100%

Scanned image of the page. Keyboard directions: use + to zoom in, - to zoom out, arrow keys to pan inside the viewer.

Page Options

Share

Something wrong?

Something wrong with this page? Report problem.

Rights / Permissions

The University of Michigan Library provides access to these materials for educational and research purposes. These materials may be under copyright. If you decide to use any of these materials, you are responsible for making your own legal assessment and securing any necessary permission. If you have questions about the collection, please contact the Bentley Historical Library at bentley.ref@umich.edu

October 24, 1992 - Image 13

Resource type:
Text
Publication:
The Detroit Jewish News, 1992-10-24

Disclaimer: Computer generated plain text may have errors. Read more about this.

Brownstone InBirmingham

ARCHITECT VICTOR SAROKI, BUILDER MARTIN GEORGE AND INTERIOR DESIGNER ROHN GOLDMAN
CREATE A TURN-OF-THE-CENTURY BROWNSTONE IN DOWNTOWN BIRMINGHAM.

I

f you like living in a city, it's as good as it's going to
get," says Victor Saroki of Victor Saroki and
Associates Architects, RC., of Birmingham, who
designed the urbane new Merrill Park Townhomes
in Birmingham.
Martin George, of M. George Construction Company
in Farmington Hills, built the seven townhouses over-
looking the activity of downtown Birmingham. These
city dwellings were patterned after turn-of-the-century
brownstone townhouses in Boston. Mr. Saroki and Mr.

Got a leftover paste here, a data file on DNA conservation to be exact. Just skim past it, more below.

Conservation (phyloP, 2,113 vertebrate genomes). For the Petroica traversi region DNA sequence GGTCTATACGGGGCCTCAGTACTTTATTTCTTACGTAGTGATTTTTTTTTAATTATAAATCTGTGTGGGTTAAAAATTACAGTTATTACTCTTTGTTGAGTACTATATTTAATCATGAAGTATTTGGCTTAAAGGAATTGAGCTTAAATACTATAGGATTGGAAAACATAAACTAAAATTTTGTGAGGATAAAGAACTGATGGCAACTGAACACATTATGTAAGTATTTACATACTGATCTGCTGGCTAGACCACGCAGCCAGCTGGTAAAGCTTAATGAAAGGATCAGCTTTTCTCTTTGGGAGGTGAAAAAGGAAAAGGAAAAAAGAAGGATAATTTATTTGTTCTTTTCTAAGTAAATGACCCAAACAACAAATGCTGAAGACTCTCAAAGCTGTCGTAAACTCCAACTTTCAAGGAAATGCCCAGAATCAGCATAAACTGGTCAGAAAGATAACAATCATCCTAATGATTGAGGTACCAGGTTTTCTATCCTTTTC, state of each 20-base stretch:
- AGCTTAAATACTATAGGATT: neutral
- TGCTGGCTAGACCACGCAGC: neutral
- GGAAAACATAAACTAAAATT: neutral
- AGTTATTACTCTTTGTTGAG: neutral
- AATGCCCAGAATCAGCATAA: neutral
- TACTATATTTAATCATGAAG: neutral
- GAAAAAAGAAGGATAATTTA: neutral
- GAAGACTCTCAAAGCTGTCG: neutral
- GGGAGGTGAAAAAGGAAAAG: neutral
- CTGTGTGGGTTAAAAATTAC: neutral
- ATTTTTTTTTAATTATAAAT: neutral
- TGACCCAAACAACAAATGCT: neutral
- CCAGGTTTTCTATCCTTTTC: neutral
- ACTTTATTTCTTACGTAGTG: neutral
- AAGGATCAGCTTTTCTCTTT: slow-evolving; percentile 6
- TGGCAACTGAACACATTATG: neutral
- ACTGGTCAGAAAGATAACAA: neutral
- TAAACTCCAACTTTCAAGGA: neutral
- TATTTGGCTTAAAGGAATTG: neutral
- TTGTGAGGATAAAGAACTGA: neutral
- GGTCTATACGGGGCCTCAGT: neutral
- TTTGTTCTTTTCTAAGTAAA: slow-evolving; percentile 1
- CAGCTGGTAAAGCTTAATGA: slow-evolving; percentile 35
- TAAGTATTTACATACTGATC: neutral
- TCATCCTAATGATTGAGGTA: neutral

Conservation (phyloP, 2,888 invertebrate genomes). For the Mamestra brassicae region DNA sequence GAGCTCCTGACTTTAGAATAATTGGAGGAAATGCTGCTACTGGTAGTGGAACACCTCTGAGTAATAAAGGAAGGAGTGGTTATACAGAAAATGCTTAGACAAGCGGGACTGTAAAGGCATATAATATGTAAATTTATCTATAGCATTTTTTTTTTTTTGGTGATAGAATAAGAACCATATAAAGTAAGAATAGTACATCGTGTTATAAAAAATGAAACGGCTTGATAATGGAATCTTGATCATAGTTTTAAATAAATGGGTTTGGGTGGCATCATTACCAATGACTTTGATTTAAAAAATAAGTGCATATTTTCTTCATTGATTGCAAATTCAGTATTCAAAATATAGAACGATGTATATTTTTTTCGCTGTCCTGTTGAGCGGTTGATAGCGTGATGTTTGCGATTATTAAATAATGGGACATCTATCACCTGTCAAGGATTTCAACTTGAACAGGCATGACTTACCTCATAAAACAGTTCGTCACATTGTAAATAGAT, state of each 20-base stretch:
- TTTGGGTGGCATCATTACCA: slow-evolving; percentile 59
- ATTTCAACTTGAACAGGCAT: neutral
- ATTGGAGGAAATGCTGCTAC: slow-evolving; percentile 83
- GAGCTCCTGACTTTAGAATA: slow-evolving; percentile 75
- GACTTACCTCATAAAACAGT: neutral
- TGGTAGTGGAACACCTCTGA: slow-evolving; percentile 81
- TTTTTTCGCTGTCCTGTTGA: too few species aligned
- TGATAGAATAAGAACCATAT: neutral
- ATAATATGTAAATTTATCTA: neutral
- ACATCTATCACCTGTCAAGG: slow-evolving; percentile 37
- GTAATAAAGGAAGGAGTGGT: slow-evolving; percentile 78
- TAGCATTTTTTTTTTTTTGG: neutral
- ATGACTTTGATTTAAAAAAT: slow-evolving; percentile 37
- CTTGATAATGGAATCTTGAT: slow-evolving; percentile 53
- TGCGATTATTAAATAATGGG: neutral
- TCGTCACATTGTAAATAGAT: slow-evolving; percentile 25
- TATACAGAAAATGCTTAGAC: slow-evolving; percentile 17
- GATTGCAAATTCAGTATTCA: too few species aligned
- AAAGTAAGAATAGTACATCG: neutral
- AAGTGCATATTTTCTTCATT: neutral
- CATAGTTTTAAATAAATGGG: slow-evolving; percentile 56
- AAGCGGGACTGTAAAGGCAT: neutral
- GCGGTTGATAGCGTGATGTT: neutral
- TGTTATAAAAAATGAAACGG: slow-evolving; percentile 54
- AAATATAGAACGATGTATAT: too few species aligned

George visited neighborhoods in Boston, New York
and Philadelphia in their quest for design authenticity
and inspiration.
"We wanted to do a very upscale group of elegant

attached homes in downtown Birmingham," says Mr
Saroki. "We wanted to build townhouses that would
become classic landmarks."
Mr. Saroki's goal is well on its way to being estab-
lished. Each Merrill Park townhome is unique and yet
harmonizes with the others. The exterior of each of the
burgundy brick townhouses is different, each with its
own window designs, bay window, wood and glass
front doors, entryways, gable roofs, and brick and
stone detailing. The interior layout designs were ini-
tially the same, but each unit has been customized,
creating seven distinct units.
"They each have a sense of rhythm, each is individ-
ual," says Mr. Saroki.

BY LISA BRODY / PHOTOGRAPHY BY BEFIT SINGER

STYLE • FALL 1992 • ll

Back to Top

© 2020 Regents of the University of Michigan